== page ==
Last of three parts
WILMINGTON – Oh, the mighty oyster.
They filter and clean our waters, play an important role in our economy by providing food and jobs, build reefs that help prevent erosion and provide habitat for hundreds of marine species.
Yet, oyster populations are at historic lows, according to the National Oceanic and Atmospheric Administration, or NOAA, Fisheries.
The loss of wetlands, pollution, erosion from development, outdated harvest methods and overfishing have resulted in the great oyster population decline.
“As oysters decline in health and numbers, their remarkable ability to filter water is diminished, resulting in poorer water quality,” according to NOAA Fisheries. “The cycle is difficult to reverse.”
That’s why the next of the four goals identified in the collaborative planning effort led by the North Carolina Coastal Federation known as the Lower Cape Fear River Blueprint “is a complex and ambitious” one.
The Third Goal: Oysters
There are signs that the oyster population can be revived in the lower Cape Fear River.
Vast oyster reefs that once thrived in the lower river are either no longer existent or buried under mud, but “there remain viable pockets of oyster reefs supported by an abundance of oyster larvae each year,” the blueprint notes.
Shellfish harvest is open from the area of the Fort Fisher Basin to the river’s mouth.
“While many challenges remain, these factors indicate the potential for a revitalized oyster population and fishery in the lower river is great,” according to the blueprint.
The North Carolina Coastal Federation has for the past 15 years worked with the North Carolina Division of Marine Fisheries, or DMF, and other partners to restore oyster populations in the state.50 Million Oyster Initiative.
Based on evidence that a million oysters are restored for every acre of oyster sanctuary created, the federation has been aiding DMF to restore at least 50 acres of oyster reefs coastwide by 2020.
That number of oysters will filter an estimated 2.5 trillion gallons of water each day, according to the plan.
A focus area for oyster restoration sites, reef sanctuaries and cultch planting areas in the lower river extends from Snows Cut down to Bald Head Island.
The Fourth Goal: Managing Invasive Species
The non-native, invasive plant species phragmites australis, or the common reed, grows as high as 10 to 12 feet tall, choking out native habitats. This aggressively spreading plant is hard to destroy and it’s growing in the lower Cape Fear River.
Under the blueprint, existing populations of phragmites and migration patterns would be identified through research conducted by the University of North Carolina Wilmington.
The next step is to study effective ways to manage and eradicate the invasive plant species and examine current scientific research on the possible negative effects on the ecosystem and human health from pesticides used to kill the plant.
Based on that research, the federation and researchers will set up a plan to manage phragmites in a way that is safe to the ecosystem and human health.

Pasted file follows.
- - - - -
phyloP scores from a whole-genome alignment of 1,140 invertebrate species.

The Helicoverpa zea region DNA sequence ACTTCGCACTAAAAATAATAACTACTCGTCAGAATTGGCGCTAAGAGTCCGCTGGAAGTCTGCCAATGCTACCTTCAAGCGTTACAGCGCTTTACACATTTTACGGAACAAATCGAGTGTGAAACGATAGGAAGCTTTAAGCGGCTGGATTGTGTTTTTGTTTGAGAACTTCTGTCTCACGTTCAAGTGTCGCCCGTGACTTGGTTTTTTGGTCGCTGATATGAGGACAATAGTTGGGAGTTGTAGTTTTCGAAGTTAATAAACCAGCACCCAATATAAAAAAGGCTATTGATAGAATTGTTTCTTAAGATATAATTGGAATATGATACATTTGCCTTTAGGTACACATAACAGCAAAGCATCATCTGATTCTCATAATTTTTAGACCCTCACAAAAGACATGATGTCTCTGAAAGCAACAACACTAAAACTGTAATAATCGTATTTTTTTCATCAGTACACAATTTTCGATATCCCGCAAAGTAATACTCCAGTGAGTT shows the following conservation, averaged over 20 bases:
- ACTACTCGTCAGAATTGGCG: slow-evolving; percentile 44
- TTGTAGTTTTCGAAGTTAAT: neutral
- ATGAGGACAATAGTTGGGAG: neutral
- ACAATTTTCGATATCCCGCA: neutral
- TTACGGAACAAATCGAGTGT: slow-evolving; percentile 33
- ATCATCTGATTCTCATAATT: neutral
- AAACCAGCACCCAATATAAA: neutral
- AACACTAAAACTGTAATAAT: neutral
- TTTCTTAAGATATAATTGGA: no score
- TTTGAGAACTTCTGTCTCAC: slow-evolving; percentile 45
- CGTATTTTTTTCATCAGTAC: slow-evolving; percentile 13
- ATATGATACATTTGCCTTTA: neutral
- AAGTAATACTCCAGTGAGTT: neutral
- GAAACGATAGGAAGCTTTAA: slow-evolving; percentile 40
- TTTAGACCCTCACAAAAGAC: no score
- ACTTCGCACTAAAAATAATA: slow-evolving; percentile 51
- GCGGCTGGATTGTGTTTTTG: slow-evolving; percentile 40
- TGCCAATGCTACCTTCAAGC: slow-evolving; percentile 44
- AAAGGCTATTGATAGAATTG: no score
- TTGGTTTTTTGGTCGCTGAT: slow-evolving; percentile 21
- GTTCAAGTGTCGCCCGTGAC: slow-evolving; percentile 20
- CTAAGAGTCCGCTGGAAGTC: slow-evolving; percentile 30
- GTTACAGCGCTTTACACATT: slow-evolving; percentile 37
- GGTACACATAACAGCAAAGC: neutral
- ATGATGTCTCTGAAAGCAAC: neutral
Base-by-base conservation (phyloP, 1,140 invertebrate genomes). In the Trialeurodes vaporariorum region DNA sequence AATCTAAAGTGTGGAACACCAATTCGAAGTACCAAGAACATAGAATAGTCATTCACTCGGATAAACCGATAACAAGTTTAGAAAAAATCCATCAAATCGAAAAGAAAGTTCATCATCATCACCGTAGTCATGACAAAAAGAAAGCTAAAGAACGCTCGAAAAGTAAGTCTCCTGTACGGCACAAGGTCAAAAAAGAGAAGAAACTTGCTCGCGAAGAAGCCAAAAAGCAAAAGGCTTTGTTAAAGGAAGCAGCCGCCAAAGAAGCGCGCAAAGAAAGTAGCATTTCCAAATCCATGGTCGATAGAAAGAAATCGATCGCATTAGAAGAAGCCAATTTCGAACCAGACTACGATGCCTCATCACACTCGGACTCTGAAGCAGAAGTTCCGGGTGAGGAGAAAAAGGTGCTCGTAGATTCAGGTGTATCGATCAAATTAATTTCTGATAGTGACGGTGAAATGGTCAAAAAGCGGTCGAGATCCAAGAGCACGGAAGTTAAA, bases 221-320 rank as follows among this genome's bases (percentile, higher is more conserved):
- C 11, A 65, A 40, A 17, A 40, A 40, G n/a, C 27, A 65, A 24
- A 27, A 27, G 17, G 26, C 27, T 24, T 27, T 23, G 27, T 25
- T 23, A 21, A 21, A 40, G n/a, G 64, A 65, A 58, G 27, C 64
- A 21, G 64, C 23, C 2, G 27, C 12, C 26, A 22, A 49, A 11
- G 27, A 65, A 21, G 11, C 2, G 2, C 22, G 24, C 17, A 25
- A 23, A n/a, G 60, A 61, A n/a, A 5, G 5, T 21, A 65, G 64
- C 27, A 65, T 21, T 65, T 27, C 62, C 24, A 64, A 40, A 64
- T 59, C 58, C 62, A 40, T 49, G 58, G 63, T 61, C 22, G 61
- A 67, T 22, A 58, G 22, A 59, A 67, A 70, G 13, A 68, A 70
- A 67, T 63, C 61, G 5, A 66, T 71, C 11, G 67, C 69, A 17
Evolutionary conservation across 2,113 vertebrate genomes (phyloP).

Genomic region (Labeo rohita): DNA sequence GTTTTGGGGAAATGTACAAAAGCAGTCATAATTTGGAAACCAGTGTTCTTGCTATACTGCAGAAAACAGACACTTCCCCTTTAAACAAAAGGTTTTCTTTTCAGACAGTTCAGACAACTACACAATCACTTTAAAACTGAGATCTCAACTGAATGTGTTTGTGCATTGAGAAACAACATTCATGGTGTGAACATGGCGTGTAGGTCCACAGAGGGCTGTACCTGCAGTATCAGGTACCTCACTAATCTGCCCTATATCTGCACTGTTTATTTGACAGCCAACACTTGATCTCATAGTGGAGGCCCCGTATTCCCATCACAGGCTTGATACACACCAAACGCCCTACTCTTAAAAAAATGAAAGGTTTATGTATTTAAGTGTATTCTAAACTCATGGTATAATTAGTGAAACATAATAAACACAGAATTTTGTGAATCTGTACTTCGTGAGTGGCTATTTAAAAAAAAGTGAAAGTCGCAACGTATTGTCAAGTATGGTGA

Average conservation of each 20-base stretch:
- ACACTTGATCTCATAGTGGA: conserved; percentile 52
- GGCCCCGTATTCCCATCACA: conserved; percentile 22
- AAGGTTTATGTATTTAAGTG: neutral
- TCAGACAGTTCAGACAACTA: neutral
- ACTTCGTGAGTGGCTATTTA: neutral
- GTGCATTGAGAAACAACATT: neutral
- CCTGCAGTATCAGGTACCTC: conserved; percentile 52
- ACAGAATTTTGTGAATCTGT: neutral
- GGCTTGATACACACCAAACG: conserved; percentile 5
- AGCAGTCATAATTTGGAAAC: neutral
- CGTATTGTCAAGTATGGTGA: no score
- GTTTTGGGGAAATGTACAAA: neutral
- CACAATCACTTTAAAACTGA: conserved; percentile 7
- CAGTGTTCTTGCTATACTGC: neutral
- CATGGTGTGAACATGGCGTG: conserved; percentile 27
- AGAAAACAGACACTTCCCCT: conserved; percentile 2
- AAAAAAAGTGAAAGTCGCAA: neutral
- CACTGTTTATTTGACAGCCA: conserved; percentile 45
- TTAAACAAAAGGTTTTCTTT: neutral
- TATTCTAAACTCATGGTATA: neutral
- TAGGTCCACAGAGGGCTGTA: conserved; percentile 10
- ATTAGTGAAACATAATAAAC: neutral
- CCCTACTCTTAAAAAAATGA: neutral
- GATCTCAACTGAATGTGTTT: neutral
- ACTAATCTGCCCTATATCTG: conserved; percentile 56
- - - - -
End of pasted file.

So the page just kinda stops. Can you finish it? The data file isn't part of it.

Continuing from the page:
Funding will then be sought to initiate a pilot program to manage the invasive species. That program, if successful, would then be expanded to the rest of the lower river region.
Though the goals mapped out in the blueprint pertain specifically to the lower river, the work implemented as a result of that document will have impacts upstream.
“I’m encouraged by the Coastal Federation’s desire to focus a lot of their resources on the lower Cape Fear,” said Dawn York, Cape Fear River Partnership coordinator. “I think it’s a motivating factor. The work the Coastal Federation is doing and has been doing is like a platform to leverage all the effort that the Cape Fear Partnership and all the partners within the partnership has been working on.”
One major initiative of the partnership is the installation of fish passages at the Cape Fear River’s lock and dams.
These manmade rapids allow migratory fish such as American shad, river herring, striped bass and Atlantic and shortnose sturgeon to travel upstream to spawn.
The first of these passages that allow anadromous, or inland-spawning fish, to swim over during their voyage upstream, was completed in 2012 at Lock and Dam No. 1 near Riegelwood.
The partnership, a coalition of public and private groups, is pulling together funds to design and start building similar fish passages at Lock and Dams No. 2 at Elizabethtown and No. 3, just below Fayetteville.
The lower estuary is primary nursery area for ocean-living anadromous fish including river herring and shad so enhancing and protecting the quality of water in that portion of the river will only aid in efforts to increase migratory fish populations, York said.
Building up eroded shorelines will help protect primary nursery areas habitat, which, in turn, will also be beneficial to the ecosystem that supports migratory fish. Oyster reefs provide habitat to commercial juvenile fish, forage fish, and other marine life such as blue crabs and shrimp.
“(The blueprint goals) all have fairly big impacts,” York said. “It’s not just from a drinking water perspective. It’s help to bring fisheries back to the region, to open up oyster harvest. I hope to be a part of making it successful and supporting the Coastal Federation and doing what the partnership can to bring it all together.”
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